S-Space College of Natural Sciences (자연과학대학) Dept. of Biological Sciences (생명과학부) Journal Papers (저널논문_생명과학부)
Identification and characterization of metagenomic fragments from tidal flat sediment
- Kim, Byung Kwon; Park, Yoom-Dong; Oh, Hyun-Myung; Chun, Jongsik
- Issue Date
- The Journal of Microbiology, Vol.47 No.4, pp.402-410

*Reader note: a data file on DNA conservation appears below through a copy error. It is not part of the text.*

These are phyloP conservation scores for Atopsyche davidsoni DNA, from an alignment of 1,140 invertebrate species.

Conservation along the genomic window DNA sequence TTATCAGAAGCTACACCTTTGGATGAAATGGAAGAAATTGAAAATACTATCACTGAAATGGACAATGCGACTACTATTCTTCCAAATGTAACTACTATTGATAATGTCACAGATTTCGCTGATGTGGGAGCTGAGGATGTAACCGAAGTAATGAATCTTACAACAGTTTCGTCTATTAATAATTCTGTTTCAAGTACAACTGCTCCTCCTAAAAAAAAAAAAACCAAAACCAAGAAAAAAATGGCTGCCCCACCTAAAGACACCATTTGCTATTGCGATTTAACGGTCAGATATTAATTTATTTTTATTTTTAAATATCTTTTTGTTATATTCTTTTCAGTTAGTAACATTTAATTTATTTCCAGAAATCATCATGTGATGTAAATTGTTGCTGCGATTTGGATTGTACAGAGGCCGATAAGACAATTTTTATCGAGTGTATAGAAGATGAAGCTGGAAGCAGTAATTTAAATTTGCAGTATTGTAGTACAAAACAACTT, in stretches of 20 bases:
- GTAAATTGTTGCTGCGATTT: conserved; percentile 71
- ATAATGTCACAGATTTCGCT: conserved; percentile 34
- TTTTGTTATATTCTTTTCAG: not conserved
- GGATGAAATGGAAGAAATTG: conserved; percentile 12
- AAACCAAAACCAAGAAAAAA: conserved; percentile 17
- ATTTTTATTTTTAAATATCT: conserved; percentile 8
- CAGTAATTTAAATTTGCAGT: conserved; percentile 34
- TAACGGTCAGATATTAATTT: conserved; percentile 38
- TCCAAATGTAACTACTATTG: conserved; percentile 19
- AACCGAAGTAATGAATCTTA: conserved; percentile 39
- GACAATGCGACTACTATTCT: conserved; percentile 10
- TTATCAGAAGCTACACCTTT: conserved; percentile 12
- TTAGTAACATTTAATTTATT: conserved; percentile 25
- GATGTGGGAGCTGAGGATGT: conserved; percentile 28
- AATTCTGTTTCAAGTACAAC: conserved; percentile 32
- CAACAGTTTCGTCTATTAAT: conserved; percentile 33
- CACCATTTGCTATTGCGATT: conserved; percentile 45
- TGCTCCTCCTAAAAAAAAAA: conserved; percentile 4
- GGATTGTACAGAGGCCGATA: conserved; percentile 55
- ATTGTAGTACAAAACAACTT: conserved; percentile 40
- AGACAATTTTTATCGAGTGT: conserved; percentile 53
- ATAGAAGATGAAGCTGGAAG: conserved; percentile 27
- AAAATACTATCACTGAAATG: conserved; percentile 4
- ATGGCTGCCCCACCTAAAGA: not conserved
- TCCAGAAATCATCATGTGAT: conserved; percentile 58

- Phylogenetic surveys based on cultivation-independent methods have revealed that tidal flat sediments are environments with extensive microbial diversity. Since most of prokaryotes in nature cannot be easily cultivated under general laboratory conditions, our knowledge on prokaryotic dwellers in tidal flat sediment is mainly based on the analysis of metagenomes. Microbial community analysis based on the 16S rRNA gene and other phylogenetic markers has been widely used to provide important information on the role of microorganisms, but it is basically an indirect means, compared with direct sequencing of metagenomic DNAs. In this study, we applied a sequence-based metagenomic approach to characterize uncultivated prokaryotes from tidal flat sediment. Two large-insert genomic libraries based on fosmid were constructed from tidal flat metagenomic DNA. A survey based on end-sequencing of selected fosmid clones resulted in the identification of clones containing 274 bacterial and 16 archaeal homologs; in which majority were of proteobacterial origins. Two fosmid clones containing large metagenomic DNAs were completely sequenced using the shotgun method. Both DNA inserts contained more than 20 genes encoding putative proteins which implied their ecological roles in tidal flat sediment. Phylogenetic analyses or evolutionary conserved proteins indicate that these clones are not closely related to known prokaryotes whose genome sequence is known, and genes in tidal flat may be subjected to extensive lateral gene transfer, notably between domains Bacteria and Archaea. This is the first report demonstrating that direct sequencing of metagenomic gene library is useful in underpinning the genetic makeup and functional roles of prokaryotes in tidal flat sediments.
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